Let’s dive into those. 

Misconception 1: You will get overly fat

This is the biggest reason why you won’t do a building phase, even though it will be best for your appearance long term. 

You hear surplus and automatically think that it means you will gain excessive amounts of body fat and are going to look like a sumo wrestler. 

But this is far from the truth. 

Remember the goal is to build muscle and minimize fat gain, with this goal in mind, most of the weight you gain will be muscle rather than body fat. 

If a building phase is done correctly, the fat you gain will be hardly noticeable, if at all. 

You only get yourself into trouble if you gain weight too quickly and eat everything and anything in sight. 

Plus fat loss is MUCH easier than muscle is to build. Any small amount of fat gained can easily be shed in a subsequent fat loss phase. But muscle is much tougher to build, so this small fat gain is worth the tradeoff.

How to limit fat gain?

  • Smaller calorie surplus (aim for .1 to .25% of bodyweight gain per wee, if you are ok with a little more fat gain you can do .25-.5%)
  • Have a good base of nutrient dense foods. 
  • Track your food. 

Misconception 2: You will get leaner/put on no body fat

On the opposite end of the first misconception, it is the thought that you will put on no body fat or get leaner in the process. 

Unless you are a newbie or are coming back from a long layoff, this will NOT happen.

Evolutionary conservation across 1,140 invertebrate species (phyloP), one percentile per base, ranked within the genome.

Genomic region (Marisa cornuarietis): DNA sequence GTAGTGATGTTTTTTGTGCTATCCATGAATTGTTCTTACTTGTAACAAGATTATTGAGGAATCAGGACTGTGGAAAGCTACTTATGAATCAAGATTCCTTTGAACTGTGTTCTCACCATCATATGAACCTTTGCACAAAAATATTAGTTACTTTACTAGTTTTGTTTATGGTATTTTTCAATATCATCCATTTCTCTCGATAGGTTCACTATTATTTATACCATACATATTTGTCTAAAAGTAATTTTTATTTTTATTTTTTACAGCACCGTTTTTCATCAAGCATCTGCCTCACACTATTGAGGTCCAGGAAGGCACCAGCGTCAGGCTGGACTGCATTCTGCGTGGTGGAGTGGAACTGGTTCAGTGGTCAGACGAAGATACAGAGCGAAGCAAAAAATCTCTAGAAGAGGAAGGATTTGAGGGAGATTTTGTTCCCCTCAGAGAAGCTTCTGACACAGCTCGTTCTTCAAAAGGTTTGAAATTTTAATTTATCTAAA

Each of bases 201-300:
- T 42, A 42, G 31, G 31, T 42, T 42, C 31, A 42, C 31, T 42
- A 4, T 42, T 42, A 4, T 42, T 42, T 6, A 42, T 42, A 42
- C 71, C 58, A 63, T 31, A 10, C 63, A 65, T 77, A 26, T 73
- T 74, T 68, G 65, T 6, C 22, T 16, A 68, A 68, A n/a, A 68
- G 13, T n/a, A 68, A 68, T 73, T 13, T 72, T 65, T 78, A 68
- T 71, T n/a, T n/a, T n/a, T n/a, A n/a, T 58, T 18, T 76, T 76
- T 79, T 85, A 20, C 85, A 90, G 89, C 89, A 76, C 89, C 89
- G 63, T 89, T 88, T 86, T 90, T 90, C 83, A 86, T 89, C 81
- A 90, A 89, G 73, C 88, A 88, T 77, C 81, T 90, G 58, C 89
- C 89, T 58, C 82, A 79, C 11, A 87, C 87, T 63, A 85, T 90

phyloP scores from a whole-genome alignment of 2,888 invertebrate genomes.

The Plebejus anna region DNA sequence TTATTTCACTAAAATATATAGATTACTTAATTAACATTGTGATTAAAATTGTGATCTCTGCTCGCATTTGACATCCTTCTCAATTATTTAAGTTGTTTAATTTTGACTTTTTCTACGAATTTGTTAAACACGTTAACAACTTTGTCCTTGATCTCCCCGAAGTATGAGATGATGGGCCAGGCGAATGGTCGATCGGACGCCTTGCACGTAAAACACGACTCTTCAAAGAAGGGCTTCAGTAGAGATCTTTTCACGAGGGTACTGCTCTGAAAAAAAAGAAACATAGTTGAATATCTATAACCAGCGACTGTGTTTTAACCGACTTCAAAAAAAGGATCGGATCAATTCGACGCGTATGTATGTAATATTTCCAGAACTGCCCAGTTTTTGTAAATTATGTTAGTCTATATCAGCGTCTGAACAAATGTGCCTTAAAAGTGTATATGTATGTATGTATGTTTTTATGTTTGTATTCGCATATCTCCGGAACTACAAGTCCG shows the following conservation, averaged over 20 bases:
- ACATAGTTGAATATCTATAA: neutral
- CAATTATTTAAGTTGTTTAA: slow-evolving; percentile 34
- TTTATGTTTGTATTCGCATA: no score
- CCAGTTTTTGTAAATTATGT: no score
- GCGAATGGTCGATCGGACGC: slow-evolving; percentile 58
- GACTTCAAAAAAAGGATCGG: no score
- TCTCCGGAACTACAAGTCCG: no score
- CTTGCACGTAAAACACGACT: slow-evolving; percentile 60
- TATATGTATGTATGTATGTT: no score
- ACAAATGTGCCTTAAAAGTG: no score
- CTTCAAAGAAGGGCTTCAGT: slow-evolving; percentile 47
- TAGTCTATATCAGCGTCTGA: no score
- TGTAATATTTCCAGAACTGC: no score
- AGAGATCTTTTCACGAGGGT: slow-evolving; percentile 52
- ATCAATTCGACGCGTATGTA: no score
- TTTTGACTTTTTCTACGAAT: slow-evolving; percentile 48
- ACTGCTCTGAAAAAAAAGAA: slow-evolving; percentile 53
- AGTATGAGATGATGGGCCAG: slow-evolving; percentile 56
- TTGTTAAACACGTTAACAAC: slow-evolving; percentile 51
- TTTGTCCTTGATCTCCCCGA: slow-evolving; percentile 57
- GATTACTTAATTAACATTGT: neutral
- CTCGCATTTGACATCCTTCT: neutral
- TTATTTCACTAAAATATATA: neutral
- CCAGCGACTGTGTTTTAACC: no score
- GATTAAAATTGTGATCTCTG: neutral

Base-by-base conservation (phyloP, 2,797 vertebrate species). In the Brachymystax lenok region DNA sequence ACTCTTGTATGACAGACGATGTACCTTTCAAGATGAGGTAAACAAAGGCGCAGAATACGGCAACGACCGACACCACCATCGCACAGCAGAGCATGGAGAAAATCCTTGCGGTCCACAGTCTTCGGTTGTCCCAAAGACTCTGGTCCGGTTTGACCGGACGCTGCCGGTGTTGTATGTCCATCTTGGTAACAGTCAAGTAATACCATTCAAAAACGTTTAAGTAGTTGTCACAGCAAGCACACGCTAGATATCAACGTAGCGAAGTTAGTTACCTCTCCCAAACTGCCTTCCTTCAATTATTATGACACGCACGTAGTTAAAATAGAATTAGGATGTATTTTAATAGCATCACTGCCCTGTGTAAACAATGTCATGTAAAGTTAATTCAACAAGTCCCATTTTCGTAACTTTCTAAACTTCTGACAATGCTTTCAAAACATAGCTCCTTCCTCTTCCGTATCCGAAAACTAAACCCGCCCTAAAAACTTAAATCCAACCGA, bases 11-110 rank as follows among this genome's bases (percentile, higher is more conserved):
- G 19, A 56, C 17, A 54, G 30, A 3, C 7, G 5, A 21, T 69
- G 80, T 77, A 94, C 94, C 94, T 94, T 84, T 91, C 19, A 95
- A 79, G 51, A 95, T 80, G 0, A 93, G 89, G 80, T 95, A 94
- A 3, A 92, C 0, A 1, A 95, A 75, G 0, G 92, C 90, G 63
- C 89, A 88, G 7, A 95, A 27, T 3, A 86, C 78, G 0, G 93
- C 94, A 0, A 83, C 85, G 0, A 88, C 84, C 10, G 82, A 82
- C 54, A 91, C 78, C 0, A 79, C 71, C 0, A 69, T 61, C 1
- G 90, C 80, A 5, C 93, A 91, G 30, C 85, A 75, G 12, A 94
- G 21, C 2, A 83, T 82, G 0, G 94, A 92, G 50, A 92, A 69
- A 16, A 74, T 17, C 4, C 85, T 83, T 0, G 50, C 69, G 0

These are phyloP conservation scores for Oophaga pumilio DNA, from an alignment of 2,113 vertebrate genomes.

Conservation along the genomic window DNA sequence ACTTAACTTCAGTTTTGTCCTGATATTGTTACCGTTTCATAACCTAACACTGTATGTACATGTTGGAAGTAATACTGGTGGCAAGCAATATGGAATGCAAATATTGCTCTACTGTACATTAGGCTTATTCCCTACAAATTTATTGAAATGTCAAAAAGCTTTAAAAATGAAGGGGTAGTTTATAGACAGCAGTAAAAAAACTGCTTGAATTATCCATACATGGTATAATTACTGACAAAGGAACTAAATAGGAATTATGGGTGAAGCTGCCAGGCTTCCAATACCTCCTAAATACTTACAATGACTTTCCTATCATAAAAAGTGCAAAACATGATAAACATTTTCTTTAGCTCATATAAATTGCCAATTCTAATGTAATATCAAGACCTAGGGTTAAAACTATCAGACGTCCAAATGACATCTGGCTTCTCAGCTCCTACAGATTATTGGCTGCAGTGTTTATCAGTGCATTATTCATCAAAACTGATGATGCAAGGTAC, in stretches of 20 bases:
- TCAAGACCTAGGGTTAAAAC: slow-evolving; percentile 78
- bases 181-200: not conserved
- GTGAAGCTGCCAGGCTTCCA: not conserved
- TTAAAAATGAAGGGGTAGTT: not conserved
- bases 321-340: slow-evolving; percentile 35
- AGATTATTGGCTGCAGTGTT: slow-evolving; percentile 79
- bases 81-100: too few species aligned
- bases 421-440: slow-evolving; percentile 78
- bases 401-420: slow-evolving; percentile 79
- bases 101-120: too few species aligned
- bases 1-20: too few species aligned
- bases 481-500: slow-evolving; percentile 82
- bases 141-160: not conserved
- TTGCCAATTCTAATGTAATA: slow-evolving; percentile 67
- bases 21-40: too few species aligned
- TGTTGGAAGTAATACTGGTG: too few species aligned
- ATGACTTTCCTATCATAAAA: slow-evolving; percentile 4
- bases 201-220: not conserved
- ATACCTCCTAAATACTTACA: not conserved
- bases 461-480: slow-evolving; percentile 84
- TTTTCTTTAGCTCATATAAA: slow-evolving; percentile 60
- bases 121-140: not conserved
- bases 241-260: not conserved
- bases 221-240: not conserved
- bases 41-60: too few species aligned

Remember a building phase doesnt mean you will balloon up, but expecting to stay just as lean or leaner is not feasible, especially the longer you have been training. 

You have to give up the mindset of always being your leanest. This is a fallacy. 

Read my blog on my insights into my most recent building phase HERE. In this article, you can see that at the top of my building phase I do not have my best look, but I know long term it will be better for my physique. 

Misconception 3: You can do it for short amounts of time

The next misconception is that you can do a building phase for a short period of time. AKA mini bulk. 

To me this is just a classic one foot in one foot out mentality where the second you see any amount of body fat, you switch out and get back into a deficit. 

Remember a big reason why we do building phases is to simply get you out of a deficit because it’s a stressor on the body. Going back into one periodically defeats that purpose.